"Forming alliances with content providers will be key to propelling the development," said Huang Xinzhong, general manager of multimedia marketing for Konka Group.

While TV makers scramble to get the latest bells and whistles into their products, their fortunes this year may also be determined by sales of a more traditional sort.

Rural discounts

China, as part of its economic stimulus program, is shoveling a lot of money into rural areas that have lagged the urban seaboard in consumption. About 900 million people live in China's rural areas. Sales of home appliances and consumer electronics in the countryside totaled 69.26 billion yuan last year.

Television purchases are included in the government subsidy program available to farmers and other rural residents.

The subsidies on TVs were increased this year to cover TVs that cost as much as 7,000 yuan, up from 3,500 yuan last year. Rural residents who buy TVs at prices below 3,500 yuan are eligible for a 13 percent price rebate.

For TV sets costing between 3,500 yuan and 7,000 yuan, a 455 yuan subsidy will be paid.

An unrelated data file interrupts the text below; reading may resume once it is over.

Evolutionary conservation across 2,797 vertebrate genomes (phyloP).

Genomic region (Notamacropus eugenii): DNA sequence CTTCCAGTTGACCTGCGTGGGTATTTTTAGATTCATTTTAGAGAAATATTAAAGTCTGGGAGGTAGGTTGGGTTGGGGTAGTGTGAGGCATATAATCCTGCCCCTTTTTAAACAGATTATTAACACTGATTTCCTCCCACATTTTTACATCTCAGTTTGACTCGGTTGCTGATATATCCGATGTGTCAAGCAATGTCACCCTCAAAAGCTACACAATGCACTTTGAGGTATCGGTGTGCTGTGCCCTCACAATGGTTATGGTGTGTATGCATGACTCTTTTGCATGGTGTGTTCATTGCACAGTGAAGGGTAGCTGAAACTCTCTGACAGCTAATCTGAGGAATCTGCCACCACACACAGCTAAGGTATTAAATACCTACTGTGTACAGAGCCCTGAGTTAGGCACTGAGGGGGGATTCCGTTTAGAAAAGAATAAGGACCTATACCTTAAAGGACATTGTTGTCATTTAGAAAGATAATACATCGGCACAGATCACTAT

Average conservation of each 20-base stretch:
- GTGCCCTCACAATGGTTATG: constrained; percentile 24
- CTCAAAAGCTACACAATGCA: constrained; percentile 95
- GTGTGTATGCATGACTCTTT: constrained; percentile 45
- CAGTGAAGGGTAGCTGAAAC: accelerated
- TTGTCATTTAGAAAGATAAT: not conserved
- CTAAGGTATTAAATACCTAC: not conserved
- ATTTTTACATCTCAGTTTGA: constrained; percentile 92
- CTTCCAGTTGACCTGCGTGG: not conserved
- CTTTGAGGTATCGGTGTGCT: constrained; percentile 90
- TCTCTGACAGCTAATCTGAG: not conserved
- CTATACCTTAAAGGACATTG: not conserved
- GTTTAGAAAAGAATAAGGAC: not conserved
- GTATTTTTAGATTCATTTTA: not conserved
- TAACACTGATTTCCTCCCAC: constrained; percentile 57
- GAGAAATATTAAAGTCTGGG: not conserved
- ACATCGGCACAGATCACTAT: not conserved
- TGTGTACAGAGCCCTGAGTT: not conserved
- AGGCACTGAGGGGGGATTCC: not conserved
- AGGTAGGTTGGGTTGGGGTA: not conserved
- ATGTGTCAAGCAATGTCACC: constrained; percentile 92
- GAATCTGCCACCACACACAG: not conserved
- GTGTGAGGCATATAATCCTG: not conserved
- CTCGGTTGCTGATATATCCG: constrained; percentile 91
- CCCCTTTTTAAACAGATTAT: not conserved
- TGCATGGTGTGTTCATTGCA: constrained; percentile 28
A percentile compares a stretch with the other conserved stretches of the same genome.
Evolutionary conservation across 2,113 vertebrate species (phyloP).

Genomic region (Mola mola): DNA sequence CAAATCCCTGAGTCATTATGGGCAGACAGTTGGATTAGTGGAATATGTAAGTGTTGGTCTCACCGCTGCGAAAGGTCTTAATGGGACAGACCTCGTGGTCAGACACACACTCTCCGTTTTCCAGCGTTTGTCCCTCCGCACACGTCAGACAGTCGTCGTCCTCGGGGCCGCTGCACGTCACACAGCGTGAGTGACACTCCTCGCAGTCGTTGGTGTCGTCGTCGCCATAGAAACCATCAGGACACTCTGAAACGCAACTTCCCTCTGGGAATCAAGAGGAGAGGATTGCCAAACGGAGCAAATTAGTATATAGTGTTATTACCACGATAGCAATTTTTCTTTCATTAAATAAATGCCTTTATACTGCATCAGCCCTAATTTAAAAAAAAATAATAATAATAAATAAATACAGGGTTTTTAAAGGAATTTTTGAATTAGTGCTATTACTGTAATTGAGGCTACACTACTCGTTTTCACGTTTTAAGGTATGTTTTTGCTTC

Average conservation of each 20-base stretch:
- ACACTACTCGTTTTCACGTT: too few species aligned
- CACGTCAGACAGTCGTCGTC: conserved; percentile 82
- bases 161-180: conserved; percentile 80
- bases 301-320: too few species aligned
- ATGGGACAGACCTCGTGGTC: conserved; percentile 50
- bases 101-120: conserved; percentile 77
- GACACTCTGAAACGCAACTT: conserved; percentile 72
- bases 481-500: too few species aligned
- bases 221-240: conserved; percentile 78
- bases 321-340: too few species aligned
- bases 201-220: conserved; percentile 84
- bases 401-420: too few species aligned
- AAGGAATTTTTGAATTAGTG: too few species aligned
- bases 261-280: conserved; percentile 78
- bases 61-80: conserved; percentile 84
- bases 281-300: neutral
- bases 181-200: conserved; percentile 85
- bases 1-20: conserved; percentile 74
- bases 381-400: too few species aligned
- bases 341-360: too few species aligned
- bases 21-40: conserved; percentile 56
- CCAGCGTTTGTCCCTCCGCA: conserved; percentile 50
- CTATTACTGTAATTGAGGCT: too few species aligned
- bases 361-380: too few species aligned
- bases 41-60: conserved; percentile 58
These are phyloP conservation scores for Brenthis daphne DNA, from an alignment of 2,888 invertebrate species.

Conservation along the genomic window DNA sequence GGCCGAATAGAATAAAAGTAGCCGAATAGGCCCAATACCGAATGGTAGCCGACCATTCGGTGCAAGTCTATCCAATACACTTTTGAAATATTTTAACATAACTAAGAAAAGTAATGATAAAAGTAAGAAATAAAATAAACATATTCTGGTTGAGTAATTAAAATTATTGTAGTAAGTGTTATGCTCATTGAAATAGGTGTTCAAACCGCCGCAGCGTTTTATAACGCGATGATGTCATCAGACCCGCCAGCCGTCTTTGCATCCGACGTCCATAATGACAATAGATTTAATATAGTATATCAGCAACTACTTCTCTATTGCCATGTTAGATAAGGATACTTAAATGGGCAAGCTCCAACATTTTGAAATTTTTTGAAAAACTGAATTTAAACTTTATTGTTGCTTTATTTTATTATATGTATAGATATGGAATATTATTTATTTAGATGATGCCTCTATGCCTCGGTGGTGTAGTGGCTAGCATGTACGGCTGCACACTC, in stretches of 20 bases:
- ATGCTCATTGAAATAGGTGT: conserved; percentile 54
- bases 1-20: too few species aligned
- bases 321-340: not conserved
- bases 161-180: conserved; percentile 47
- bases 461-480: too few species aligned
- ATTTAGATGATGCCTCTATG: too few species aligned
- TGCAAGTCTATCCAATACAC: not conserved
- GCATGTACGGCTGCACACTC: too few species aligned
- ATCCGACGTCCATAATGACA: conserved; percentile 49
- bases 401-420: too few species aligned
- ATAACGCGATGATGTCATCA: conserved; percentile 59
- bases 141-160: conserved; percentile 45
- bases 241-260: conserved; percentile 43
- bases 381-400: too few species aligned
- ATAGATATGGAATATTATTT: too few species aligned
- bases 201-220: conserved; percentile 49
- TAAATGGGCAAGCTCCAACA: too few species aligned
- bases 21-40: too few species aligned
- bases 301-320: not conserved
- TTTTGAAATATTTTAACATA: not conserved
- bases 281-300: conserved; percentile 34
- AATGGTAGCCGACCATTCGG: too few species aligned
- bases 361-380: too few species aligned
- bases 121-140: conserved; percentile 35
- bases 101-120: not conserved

The increase opens up the market to more expensive foreign brands. Last year, only Sharp and LG had access to the rural subsidy program. In the first round of bidding this year, held in late January, Samsung, Panasonic, Toshiba and Philip also took part.

"The home appliance incentives in the countryside will be a key channel to expanding their presence," according to All View Consulting.

TV sales in the countryside could reach almost 18 million units in 2010, and 71 percent of the sales will be underpinned by the more generous subsidies, the consulting firm said.

Sony was absent again from the bidding last month since none of its products were eligible for the program. The government has set some requirements on design, technology and service networks that participants in the rural program must meet.

But Sony isn't ignoring the market potential. It has plans to entice consumers in the countryside with lower-priced models. The Japanese electronics giant has introduced 26-inch sets costing 2,399 yuan and a 32-inch LCD set costing 2,999 yuan, making products competitive with domestic models.